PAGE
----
Ah, now there we go. Down to earth people. We all seem to admire them. But is that said of me? Am I down to earth?
- Jesus is down to earth.
- He is friends with the outcasts.
- He spends time with disreputable company.
- Jesus loves the crooks and riffraff.
Later when Jesus was eating supper at Matthew’s house with his close followers, a lot of disreputable characters came and joined them. When the Pharisees saw him keeping this kind of company, they had a fit, and lit into Jesus’ followers. “What kind of example is this from your Teacher, acting cozy with crooks and riffraff?”
Jesus, overhearing, shot back, “Who needs a doctor: the healthy or the sick? Go figure out what this Scripture means: ‘I’m after mercy, not religion.’ I’m here to invite outsiders, not coddle insiders.
(Matthew 9:10-13 The Message)
May I be down to earth. May I stand firm.
Here are the key ideas:
- We have all missed God’s goal for our life (sin). There is no point in pretending otherwise.
- God’s goal for us is to be down to earth and not stuck up.
- Jesus came to minister to the sick.
When pride comes, then comes disgrace, but with the humble is wisdom.
English Standard Version. (2016). (Proverbs 11:2). Wheaton, IL: Crossway Bibles.
When I come to the Messiah as someone who misses God’s goal (aka sinner), I must come in humility. I acknowledge that I am a pauper and beggar who comes with nothing to offer Him but my heart and my need for salvation. I recognize my lack of merit and our complete inability to save myself.
Jesus offers the grace and mercy of God. We accept it in humble gratitude and commit our lives to Him and to others. We “die to self” so that we can live as new creations in the Messiah. We never forget that He has exchanged our worthlessness for His infinite worth, our sin for His righteousness, and the life we now live, we live by faith in the Son of God who loved us and gave Himself for us. Now that is some particularly good news.
That Jesus died for us is true humility. I must humble myself. I must cry out to Jesus to have mercy on me a sinner. I must remember who I am and where I came from. There is no such thing as servant leadership if the country where Jesus is King. Jesus is the leader. Jesus is the King. I am not.
Jesus challenges us to be servants and slaves. Our job is to love and serve. That is it. There is nothing else.
- Mark 9:33–37 —They came to Capernaum; and when He was in the house, He began to question them, “What were you discussing on the way?” But they kept silent, for on the way they had discussed with one another which of them was the greatest. Sitting down, He called the twelve and said to them, “If anyone wants to be first, he shall be last of all and servant of all.” Taking a child, He set him before them, and taking him in His arms, He said to them, “Whoever receives one child like this in My name receives Me; and whoever receives Me does not receive Me, but Him who sent Me.”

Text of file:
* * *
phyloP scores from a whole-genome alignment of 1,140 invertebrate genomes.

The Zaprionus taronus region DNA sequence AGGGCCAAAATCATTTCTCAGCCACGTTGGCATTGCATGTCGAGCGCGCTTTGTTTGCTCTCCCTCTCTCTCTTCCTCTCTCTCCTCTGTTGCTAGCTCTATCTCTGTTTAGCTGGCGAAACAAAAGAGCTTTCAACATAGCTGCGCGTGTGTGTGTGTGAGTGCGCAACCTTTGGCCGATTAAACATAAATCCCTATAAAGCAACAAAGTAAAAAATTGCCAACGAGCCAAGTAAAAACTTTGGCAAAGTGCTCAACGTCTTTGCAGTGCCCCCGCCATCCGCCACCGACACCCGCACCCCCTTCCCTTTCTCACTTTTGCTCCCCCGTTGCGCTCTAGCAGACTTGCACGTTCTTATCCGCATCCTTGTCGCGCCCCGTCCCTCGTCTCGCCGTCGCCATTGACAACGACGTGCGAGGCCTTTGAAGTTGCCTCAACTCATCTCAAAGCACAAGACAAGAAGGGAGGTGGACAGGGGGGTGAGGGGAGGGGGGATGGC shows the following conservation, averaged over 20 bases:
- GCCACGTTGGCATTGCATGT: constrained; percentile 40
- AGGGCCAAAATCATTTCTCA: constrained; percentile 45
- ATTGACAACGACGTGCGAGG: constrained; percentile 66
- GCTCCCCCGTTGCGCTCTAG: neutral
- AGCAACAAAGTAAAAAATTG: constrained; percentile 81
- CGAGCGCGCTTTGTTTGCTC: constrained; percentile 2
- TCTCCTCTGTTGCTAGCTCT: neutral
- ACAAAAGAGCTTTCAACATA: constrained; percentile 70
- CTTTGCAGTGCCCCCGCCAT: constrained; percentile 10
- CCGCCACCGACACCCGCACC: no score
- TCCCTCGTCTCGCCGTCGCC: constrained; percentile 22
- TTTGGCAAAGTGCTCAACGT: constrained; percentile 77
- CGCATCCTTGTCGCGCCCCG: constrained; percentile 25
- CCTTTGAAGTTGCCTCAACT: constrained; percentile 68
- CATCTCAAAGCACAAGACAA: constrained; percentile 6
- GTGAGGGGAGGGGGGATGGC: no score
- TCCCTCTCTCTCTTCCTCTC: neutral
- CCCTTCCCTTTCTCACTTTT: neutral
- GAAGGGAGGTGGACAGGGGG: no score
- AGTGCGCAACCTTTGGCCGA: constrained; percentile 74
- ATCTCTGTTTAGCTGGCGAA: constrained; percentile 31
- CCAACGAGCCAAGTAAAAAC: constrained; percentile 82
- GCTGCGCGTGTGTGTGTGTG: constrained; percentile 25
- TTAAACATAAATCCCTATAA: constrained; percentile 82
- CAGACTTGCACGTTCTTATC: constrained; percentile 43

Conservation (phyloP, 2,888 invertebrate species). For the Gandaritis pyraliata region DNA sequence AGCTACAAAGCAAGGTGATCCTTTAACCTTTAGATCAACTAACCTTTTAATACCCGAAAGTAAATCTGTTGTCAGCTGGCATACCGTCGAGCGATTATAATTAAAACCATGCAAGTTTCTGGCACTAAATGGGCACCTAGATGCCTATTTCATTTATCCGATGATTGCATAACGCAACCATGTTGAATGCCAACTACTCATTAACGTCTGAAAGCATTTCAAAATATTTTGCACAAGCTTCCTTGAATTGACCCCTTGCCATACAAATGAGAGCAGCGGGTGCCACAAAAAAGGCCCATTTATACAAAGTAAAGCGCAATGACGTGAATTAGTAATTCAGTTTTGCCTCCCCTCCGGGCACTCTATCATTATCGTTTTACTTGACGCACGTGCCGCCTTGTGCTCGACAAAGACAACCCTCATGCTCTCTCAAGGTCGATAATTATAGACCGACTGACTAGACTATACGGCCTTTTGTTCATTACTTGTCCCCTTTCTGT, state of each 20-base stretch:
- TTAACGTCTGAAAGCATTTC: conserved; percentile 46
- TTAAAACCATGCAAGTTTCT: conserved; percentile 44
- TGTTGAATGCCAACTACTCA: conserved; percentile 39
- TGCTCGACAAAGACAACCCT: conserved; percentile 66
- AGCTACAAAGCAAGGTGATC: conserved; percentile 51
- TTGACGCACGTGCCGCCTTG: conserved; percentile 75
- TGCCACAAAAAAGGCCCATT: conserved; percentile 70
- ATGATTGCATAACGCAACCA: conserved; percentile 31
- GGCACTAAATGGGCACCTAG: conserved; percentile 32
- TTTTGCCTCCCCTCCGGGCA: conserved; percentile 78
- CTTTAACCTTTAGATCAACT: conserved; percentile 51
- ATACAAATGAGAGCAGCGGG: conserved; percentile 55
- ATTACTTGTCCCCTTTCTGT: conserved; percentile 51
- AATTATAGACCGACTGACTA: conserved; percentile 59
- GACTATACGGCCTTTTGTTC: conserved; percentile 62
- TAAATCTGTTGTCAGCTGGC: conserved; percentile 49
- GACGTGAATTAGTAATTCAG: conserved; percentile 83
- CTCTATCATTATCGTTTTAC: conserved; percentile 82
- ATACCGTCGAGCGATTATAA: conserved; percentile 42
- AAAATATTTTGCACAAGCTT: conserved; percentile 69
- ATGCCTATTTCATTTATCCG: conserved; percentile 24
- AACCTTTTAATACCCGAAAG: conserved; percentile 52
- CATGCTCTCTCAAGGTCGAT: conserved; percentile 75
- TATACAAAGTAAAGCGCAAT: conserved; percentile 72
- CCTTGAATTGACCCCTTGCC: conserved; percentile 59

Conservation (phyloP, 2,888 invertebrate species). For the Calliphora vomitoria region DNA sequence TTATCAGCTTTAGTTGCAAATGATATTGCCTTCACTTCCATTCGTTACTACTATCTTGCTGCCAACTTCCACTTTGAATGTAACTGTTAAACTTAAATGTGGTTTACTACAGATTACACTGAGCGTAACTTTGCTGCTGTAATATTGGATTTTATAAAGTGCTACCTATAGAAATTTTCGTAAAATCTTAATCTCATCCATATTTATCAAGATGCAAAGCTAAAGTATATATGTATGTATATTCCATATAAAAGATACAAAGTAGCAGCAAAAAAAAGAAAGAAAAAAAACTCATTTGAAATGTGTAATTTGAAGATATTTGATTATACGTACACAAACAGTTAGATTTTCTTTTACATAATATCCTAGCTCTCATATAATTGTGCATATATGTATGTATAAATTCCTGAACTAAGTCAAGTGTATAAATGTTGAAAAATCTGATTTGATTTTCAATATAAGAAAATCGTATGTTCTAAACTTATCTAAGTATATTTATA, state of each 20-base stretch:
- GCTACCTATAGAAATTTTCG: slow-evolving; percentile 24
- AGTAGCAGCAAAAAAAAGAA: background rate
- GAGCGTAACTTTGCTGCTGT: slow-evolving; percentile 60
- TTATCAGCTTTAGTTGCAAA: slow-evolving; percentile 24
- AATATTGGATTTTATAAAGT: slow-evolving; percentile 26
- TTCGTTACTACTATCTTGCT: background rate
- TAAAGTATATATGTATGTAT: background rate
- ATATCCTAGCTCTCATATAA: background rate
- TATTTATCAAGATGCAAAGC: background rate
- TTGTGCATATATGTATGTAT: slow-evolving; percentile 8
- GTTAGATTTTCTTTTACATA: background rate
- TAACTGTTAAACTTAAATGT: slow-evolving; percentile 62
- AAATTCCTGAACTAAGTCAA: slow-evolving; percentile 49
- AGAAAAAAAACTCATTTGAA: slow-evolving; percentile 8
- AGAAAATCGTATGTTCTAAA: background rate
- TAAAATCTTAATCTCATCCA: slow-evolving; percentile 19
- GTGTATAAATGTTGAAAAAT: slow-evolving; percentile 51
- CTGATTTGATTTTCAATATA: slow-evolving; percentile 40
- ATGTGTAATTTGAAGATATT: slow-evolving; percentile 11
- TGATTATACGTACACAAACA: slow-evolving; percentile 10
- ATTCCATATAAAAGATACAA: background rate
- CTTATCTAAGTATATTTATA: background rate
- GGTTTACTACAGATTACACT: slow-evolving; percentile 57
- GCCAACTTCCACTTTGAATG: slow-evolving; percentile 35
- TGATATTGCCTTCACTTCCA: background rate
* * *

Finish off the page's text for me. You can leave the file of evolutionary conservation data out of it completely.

- Matthew 23:8–12 — “But do not be called Rabbi; for One is your Teacher, and you are all brothers. Do not call anyone on earth your father; for One is your Father, He who is in heaven. Do not be called leaders; for One is your Leader, that is, the Messiah. But the greatest among you shall be your servant. Whoever exalts himself shall be humbled; and whoever humbles himself shall be exalted.”
- Mark 10:42–45 —Calling them to Himself, Jesus said to them, “You know that those who are recognized as rulers of the Gentiles Master it over them; and their great men exercise authority over them. But it is not this way among you, but whoever wishes to become great among you shall be your servant; and whoever wishes to be first among you shall be slave of all. For even the Son of Man did not come to be served, but to serve, and to give His life a ransom for many.”
- Luke 14:7–11 —And He began speaking a parable to the invited guests when He noticed how they had been picking out the places of honor at the table, saying to them, “When you are invited by someone to a wedding feast, do not take the place of honor, for someone more distinguished than you may have been invited by him, and he who invited you both will come and say to you, ‘Give your place to this man,’ and then in disgrace you proceed to occupy the last place. “But when you are invited, go and recline at the last place, so that when the one who has invited you comes, he may say to you, ‘Friend, move up higher’; then you will have honor in the sight of all who are at the table with you. “For everyone who exalts himself will be humbled, and he who humbles himself will be exalted.”
- Luke 18:9–14 —And He also told this parable to some people who trusted in themselves that they were righteous, and viewed others with contempt: “Two men went up into the temple to pray, one a Pharisee and the other a tax collector. “The Pharisee stood and was praying this to himself: ‘God, I thank You that I am not like other people: swindlers, unjust, adulterers, or even like this tax collector. ‘I fast twice a week; I pay tithes of all that I get.’ “But the tax collector, standing some distance away, was even unwilling to lift up his eyes to heaven, but was beating his breast, saying, ‘God, be merciful to me, the sinner!’ “I tell you, this man went to his house justified rather than the other; for everyone who exalts himself will be humbled, but he who humbles himself will be exalted.”
Frank Hubeny said:
The thought of humility reminds me of Micah 6:8 – act justly, love mercy, walk humbly.
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May His grace motivate us to stand firm in these days
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